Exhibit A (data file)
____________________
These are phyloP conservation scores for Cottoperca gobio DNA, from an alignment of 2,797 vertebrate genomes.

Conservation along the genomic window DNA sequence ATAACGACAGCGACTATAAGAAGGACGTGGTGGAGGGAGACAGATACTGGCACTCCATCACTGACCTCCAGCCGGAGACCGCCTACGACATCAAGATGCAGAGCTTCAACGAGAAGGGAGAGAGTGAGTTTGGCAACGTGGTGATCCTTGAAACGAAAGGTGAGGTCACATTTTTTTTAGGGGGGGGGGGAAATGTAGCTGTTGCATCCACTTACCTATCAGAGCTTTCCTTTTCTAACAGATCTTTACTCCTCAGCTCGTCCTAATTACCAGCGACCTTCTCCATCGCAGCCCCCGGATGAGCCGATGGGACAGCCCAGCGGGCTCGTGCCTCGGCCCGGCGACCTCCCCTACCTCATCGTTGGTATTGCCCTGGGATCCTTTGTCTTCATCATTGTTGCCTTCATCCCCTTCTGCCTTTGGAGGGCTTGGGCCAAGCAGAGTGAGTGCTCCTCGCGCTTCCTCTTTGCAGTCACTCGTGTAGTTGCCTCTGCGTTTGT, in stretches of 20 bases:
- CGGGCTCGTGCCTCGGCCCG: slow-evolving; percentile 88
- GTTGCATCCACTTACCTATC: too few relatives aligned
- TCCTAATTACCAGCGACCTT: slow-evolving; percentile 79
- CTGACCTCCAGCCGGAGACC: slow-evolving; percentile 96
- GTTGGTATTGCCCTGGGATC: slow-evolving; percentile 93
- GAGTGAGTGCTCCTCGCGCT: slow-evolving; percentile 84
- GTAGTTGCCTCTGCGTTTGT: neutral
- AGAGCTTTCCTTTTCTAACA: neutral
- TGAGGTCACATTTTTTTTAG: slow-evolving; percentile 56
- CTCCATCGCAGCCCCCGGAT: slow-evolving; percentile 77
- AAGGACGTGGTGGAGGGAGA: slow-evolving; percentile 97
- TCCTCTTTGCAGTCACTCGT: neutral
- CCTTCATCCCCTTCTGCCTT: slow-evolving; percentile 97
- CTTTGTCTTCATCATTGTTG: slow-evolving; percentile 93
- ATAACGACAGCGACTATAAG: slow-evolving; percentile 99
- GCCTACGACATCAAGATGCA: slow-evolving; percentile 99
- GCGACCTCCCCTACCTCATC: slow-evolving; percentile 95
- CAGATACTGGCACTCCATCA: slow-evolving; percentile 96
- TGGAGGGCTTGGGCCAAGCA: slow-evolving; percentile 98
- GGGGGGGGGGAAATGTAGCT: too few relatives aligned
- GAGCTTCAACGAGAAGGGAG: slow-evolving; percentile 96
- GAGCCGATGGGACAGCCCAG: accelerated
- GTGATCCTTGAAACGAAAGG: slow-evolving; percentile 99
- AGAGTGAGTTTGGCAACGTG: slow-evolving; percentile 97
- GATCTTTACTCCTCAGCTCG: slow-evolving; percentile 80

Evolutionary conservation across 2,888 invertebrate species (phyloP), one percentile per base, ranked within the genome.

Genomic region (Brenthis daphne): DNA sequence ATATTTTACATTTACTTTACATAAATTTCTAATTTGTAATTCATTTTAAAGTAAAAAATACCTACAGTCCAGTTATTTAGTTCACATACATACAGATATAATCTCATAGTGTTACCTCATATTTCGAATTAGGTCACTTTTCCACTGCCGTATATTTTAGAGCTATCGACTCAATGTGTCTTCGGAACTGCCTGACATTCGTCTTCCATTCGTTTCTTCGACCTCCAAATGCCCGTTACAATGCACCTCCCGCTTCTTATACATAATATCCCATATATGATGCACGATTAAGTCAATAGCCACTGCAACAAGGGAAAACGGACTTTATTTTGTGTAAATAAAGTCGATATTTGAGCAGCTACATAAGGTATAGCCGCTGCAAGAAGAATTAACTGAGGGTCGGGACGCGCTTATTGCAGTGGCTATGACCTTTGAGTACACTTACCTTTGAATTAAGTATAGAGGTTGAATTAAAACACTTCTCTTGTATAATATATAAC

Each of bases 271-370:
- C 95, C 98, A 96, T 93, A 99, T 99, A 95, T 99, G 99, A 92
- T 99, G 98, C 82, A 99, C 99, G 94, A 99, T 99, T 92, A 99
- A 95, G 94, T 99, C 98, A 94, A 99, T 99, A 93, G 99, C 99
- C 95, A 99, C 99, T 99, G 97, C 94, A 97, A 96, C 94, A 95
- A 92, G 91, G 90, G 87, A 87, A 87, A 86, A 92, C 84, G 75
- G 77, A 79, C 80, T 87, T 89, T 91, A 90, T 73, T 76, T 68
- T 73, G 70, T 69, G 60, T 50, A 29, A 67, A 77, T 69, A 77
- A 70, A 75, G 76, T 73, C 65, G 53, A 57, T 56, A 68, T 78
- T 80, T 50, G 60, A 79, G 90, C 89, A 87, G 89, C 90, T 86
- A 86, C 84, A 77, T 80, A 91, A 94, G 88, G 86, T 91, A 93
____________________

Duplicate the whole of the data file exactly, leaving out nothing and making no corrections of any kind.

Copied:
These are phyloP conservation scores for Cottoperca gobio DNA, from an alignment of 2,797 vertebrate genomes.

Conservation along the genomic window DNA sequence ATAACGACAGCGACTATAAGAAGGACGTGGTGGAGGGAGACAGATACTGGCACTCCATCACTGACCTCCAGCCGGAGACCGCCTACGACATCAAGATGCAGAGCTTCAACGAGAAGGGAGAGAGTGAGTTTGGCAACGTGGTGATCCTTGAAACGAAAGGTGAGGTCACATTTTTTTTAGGGGGGGGGGGAAATGTAGCTGTTGCATCCACTTACCTATCAGAGCTTTCCTTTTCTAACAGATCTTTACTCCTCAGCTCGTCCTAATTACCAGCGACCTTCTCCATCGCAGCCCCCGGATGAGCCGATGGGACAGCCCAGCGGGCTCGTGCCTCGGCCCGGCGACCTCCCCTACCTCATCGTTGGTATTGCCCTGGGATCCTTTGTCTTCATCATTGTTGCCTTCATCCCCTTCTGCCTTTGGAGGGCTTGGGCCAAGCAGAGTGAGTGCTCCTCGCGCTTCCTCTTTGCAGTCACTCGTGTAGTTGCCTCTGCGTTTGT, in stretches of 20 bases:
- CGGGCTCGTGCCTCGGCCCG: slow-evolving; percentile 88
- GTTGCATCCACTTACCTATC: too few relatives aligned
- TCCTAATTACCAGCGACCTT: slow-evolving; percentile 79
- CTGACCTCCAGCCGGAGACC: slow-evolving; percentile 96
- GTTGGTATTGCCCTGGGATC: slow-evolving; percentile 93
- GAGTGAGTGCTCCTCGCGCT: slow-evolving; percentile 84
- GTAGTTGCCTCTGCGTTTGT: neutral
- AGAGCTTTCCTTTTCTAACA: neutral
- TGAGGTCACATTTTTTTTAG: slow-evolving; percentile 56
- CTCCATCGCAGCCCCCGGAT: slow-evolving; percentile 77
- AAGGACGTGGTGGAGGGAGA: slow-evolving; percentile 97
- TCCTCTTTGCAGTCACTCGT: neutral
- CCTTCATCCCCTTCTGCCTT: slow-evolving; percentile 97
- CTTTGTCTTCATCATTGTTG: slow-evolving; percentile 93
- ATAACGACAGCGACTATAAG: slow-evolving; percentile 99
- GCCTACGACATCAAGATGCA: slow-evolving; percentile 99
- GCGACCTCCCCTACCTCATC: slow-evolving; percentile 95
- CAGATACTGGCACTCCATCA: slow-evolving; percentile 96
- TGGAGGGCTTGGGCCAAGCA: slow-evolving; percentile 98
- GGGGGGGGGGAAATGTAGCT: too few relatives aligned
- GAGCTTCAACGAGAAGGGAG: slow-evolving; percentile 96
- GAGCCGATGGGACAGCCCAG: accelerated
- GTGATCCTTGAAACGAAAGG: slow-evolving; percentile 99
- AGAGTGAGTTTGGCAACGTG: slow-evolving; percentile 97
- GATCTTTACTCCTCAGCTCG: slow-evolving; percentile 80

Evolutionary conservation across 2,888 invertebrate species (phyloP), one percentile per base, ranked within the genome.

Genomic region (Brenthis daphne): DNA sequence ATATTTTACATTTACTTTACATAAATTTCTAATTTGTAATTCATTTTAAAGTAAAAAATACCTACAGTCCAGTTATTTAGTTCACATACATACAGATATAATCTCATAGTGTTACCTCATATTTCGAATTAGGTCACTTTTCCACTGCCGTATATTTTAGAGCTATCGACTCAATGTGTCTTCGGAACTGCCTGACATTCGTCTTCCATTCGTTTCTTCGACCTCCAAATGCCCGTTACAATGCACCTCCCGCTTCTTATACATAATATCCCATATATGATGCACGATTAAGTCAATAGCCACTGCAACAAGGGAAAACGGACTTTATTTTGTGTAAATAAAGTCGATATTTGAGCAGCTACATAAGGTATAGCCGCTGCAAGAAGAATTAACTGAGGGTCGGGACGCGCTTATTGCAGTGGCTATGACCTTTGAGTACACTTACCTTTGAATTAAGTATAGAGGTTGAATTAAAACACTTCTCTTGTATAATATATAAC

Each of bases 271-370:
- C 95, C 98, A 96, T 93, A 99, T 99, A 95, T 99, G 99, A 92
- T 99, G 98, C 82, A 99, C 99, G 94, A 99, T 99, T 92, A 99
- A 95, G 94, T 99, C 98, A 94, A 99, T 99, A 93, G 99, C 99
- C 95, A 99, C 99, T 99, G 97, C 94, A 97, A 96, C 94, A 95
- A 92, G 91, G 90, G 87, A 87, A 87, A 86, A 92, C 84, G 75
- G 77, A 79, C 80, T 87, T 89, T 91, A 90, T 73, T 76, T 68
- T 73, G 70, T 69, G 60, T 50, A 29, A 67, A 77, T 69, A 77
- A 70, A 75, G 76, T 73, C 65, G 53, A 57, T 56, A 68, T 78
- T 80, T 50, G 60, A 79, G 90, C 89, A 87, G 89, C 90, T 86
- A 86, C 84, A 77, T 80, A 91, A 94, G 88, G 86, T 91, A 93